The butt end of each hinged plate is variously selectively manually positioned so as to engage one of the features, or one of the parallel grooves, upon the top surface of the lower member. The hinged plate then serves to support the upper member of the keyboard support member, and any keyboard resting thereon, at a variable angle relative to the wrist rest. Dependent upon which of the parallel grooves is engaged the angular position of the keyboard support member's upper surface, and any keyboard resting thereon, may be adjusted relative to level, and relative to the wrist rest, over some six (6) different discrete angles over a range of zero degrees (0°) to fifteen degrees (15°).
Further in accordance with the present invention, the wrist rest preferably has and defines an interior cavity for holding objects, normally pens, pencils, paper clips, rubber bands and like objects.
Still further in accordance with the present invention, a console is optionally attachable to the keyboard support member along its major edge opposite to the hinged attachment of the wrist rest member. The optional console holds objects such as paper clips and the like without interfering with the support functions of either the wrist rest member or the keyboard support member, and without interfering with the typist's use of his/her wrist and fingers in typing upon the supported keyboard.
Still further in accordance with the present invention, a copyholder is optionally attachable to the optional console and/or to the keyboard support stand, and extends upwardly therefrom. The copyholder holds a paper copy at a position visible to the typist whose wrists are supported upon the wrist rest member, and whose fingers keystroke the keyboard that is held upon the keyboard support stand.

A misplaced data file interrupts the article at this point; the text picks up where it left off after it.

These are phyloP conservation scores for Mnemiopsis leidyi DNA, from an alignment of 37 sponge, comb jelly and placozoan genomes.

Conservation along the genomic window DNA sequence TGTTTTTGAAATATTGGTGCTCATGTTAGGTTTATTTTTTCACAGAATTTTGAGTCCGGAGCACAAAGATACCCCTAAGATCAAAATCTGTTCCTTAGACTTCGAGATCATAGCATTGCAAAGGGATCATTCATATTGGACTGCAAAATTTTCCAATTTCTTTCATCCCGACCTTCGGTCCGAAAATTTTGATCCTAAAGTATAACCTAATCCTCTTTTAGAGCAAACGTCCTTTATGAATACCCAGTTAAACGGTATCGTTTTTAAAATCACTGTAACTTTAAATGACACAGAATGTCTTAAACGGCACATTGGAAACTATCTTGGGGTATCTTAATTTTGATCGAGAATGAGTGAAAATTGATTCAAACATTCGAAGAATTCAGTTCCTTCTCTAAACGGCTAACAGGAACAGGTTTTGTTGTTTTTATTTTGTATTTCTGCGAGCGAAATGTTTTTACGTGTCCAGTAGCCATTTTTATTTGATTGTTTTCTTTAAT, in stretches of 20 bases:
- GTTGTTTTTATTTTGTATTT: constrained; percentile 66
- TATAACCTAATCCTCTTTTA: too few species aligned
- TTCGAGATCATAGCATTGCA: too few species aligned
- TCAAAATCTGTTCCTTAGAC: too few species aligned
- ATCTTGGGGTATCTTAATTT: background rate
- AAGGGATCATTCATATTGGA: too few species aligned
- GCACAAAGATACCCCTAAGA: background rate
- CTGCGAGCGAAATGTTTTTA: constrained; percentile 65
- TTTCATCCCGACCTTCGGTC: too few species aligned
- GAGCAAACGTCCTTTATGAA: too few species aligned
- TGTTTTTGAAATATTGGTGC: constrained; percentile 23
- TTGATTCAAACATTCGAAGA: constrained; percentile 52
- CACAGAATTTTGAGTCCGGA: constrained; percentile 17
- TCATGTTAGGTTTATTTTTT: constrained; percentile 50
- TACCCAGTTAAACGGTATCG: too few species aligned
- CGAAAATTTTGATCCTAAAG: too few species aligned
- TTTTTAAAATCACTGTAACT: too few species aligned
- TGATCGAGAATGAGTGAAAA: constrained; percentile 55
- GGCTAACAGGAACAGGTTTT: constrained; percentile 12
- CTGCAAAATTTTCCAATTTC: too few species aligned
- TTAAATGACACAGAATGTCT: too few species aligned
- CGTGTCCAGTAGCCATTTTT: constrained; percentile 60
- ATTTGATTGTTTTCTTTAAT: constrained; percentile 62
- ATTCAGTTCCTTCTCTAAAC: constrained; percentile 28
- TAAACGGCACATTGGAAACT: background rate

These and other aspects and attributes of the present invention will become increasingly clear upon reference to the following drawings and accompanying specification.
FIG. 1 is a perspective view showing the preferred embodiment of a combination wrist rest and keyboard support stand in accordance with the present invention with its optional attachable console mounted.
FIG. 2 is a cross-sectional view at an expanded scale, taken along aspect line 2--2 shown in FIG. 1, showing the optional console to the combination wrist rest and keyboard support stand in accordance with the present invention (which optional console was previously seen in FIG. 1) and, also, an optional copyholder mounted to the console.
FIG. 3 is a cross-sectional view, taken along aspect line 3--3 shown in FIG. 1, of the combination wrist rest and keyboard support stand in accordance with the present invention with its optional console attached, both of which combination wrist rest and keyboard stand, and console, were previously seen in FIG. 1.
FIG. 4 is a diagrammatic representation of the support, adjustable in both its area of contact and in its magnitude, provided to the wrist of a typical male or female whose average hand approaches at 25° a keyboard surface adjustably elevated to 15° by yet another adjustment of a combination wrist rest and keyboard support stand in accordance with the present invention.
FIG. 5 is a diagrammatic representation of the support, adjustable in both its area of contact and in its magnitude, provided to the wrist of a typical male or female whose average hand approaches at 0° a keyboard surface adjustably elevated to 0° by yet another adjustment of the combination wrist rest and keyboard support stand in accordance with the present invention.
FIG. 6 is a top plan view of the preferred embodiment of a combination wrist rest and keyboard support stand in accordance with the present invention with its optional attachable console mounted, both of which combination rest and stand, and console, were previously seen in FIG. 1.
FIG. 7 is a side plan view of the long axis of the adjustable eccentric cam that serves to adjust the elevation of the wrist rest of the combination wrist rest and keyboard support stand in accordance with the present invention.
FIG. 8 is an end view, taken along aspect line 8--8 shown in FIG. 7, of the adjustable eccentric cam that serves to adjust the elevation of the wrist rest of the combination wrist rest and keyboard support stand in accordance with the present invention.
FIG. 9, consisting of FIGS. 9a and 9b, is a side view, partially in cross section, of the manner of adjusting the angle and the elevation of the keyboard support stand of the preferred embodiment of the combination wrist rest and keyboard support stand in accordance with the present invention.